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Let $A$ be an unbounded self-adjoint operator acting on a Hilbert space $H$ (typically $L^2(\mathbb{R}^d)$).

Then, using Stone's theorem, the operator $A^{\otimes 2}:=A\otimes 1+1\otimes A$ defines a self-adjoint operator on $H\otimes H$, the domain of which might be difficult to determine.

Is it however true that if $A$ is furthermore essentially self-adjoint on $\mathcal{C}$, then $A^{\otimes 2}$ is essentially self-adjoint on $\mathcal{C}\otimes \mathcal{C}$ ?

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This is true and in fact even more is true: it is proved in

Theorem VIII.33 (a) of Reed & Simon, Methods of Modern Mathematical Physics I: Functional Analysis, 1980

that

If $\{A_k : \mathcal{H}_k \to \mathcal{H}_k \}$, $1 \leq k \leq N$, is a collection of self-adjoint operators with $D^e_k \subset \mathcal{H}_k$ the domain of essential self-adjointness for $A_k$ and $P \in \mathbb{R}[x_1, \ldots, x_N]$ is of degree $n_k$ in the variable $x_k$, then $P(A_1^{(1)}, \ldots, A_N^{(N)})$ is essentially self-adjoint on $D^e := \bigotimes_{k=1}^N D^e_k$,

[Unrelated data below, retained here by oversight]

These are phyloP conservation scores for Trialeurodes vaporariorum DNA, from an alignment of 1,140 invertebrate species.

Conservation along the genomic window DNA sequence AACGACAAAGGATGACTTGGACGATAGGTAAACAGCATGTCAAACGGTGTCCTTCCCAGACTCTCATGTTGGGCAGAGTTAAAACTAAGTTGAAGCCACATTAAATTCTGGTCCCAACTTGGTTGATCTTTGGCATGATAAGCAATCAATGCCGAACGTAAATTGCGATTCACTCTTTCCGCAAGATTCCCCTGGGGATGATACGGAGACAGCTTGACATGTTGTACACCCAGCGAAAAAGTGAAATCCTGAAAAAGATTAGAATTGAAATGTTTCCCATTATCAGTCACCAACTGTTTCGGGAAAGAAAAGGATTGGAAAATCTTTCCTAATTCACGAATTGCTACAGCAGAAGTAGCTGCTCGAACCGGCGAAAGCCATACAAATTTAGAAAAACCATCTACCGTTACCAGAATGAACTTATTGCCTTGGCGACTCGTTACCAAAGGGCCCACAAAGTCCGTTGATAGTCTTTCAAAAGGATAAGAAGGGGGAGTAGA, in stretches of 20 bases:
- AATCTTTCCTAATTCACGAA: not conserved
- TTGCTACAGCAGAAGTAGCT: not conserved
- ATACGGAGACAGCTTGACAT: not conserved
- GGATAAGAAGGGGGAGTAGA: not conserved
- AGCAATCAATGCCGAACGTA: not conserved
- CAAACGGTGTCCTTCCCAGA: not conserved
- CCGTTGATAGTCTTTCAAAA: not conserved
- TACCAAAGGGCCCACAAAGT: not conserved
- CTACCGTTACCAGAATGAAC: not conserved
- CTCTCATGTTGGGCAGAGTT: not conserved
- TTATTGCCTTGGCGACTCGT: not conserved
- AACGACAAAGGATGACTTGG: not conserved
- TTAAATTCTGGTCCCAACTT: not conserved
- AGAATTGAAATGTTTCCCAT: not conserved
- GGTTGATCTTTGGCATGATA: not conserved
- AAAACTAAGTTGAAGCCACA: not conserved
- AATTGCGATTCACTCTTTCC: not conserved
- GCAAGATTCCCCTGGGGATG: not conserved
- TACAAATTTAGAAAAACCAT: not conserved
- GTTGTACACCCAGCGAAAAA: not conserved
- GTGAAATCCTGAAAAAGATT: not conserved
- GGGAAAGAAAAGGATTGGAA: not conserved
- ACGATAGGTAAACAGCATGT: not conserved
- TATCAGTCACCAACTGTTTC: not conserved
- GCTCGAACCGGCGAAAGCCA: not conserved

wherein I've used the notation $A_k^{(k)} := I \otimes \cdots \otimes A_k \otimes \cdots I$ (which in the text is written just as $A_k$, overloading the notation). The specialization to $\sum_{k=1}^N A_k^{(k)}$, which is only slightly more general than your question, is then

Corollary (a) to Theorem VIII.33, ibid.

The proof to your specific form would involve, I believe, essentially the same ingredients as that to Theorem VIII.33 (a). The natural consequence for the closure of the spectrum is also dealt with in the same place.

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  • $\begingroup$ Thank you very much for your help. R&S contains so much information, i will include this reference. $\endgroup$
    – Chr
    Apr 19, 2020 at 8:32

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